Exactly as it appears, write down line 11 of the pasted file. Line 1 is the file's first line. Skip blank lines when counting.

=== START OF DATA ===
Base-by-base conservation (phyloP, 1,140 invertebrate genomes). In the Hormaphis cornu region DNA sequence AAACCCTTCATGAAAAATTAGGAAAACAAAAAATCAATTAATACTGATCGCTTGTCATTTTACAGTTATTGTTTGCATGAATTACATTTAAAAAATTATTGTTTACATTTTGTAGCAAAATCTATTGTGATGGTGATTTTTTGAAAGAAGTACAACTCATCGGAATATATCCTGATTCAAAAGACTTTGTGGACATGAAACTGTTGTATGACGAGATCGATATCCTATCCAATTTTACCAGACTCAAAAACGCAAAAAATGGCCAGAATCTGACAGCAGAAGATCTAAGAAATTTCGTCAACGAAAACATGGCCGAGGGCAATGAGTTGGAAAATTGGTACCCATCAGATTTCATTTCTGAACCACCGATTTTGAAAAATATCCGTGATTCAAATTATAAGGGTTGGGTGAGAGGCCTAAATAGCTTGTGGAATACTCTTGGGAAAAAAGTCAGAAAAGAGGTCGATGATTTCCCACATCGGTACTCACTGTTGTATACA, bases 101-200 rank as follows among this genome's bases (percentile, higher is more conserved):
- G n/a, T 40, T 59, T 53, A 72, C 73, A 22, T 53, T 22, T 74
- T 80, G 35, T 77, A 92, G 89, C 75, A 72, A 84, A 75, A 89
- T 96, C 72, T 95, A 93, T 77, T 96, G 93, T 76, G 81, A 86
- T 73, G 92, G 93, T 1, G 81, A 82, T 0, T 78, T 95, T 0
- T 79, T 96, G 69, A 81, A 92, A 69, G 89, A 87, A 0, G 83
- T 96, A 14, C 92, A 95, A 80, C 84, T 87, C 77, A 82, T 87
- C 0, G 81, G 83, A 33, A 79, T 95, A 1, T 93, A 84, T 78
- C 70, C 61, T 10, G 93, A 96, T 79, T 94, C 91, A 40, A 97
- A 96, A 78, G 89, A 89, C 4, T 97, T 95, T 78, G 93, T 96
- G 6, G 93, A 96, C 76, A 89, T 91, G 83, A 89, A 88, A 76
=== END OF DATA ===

- G 6, G 93, A 96, C 76, A 89, T 91, G 83, A 89, A 88, A 76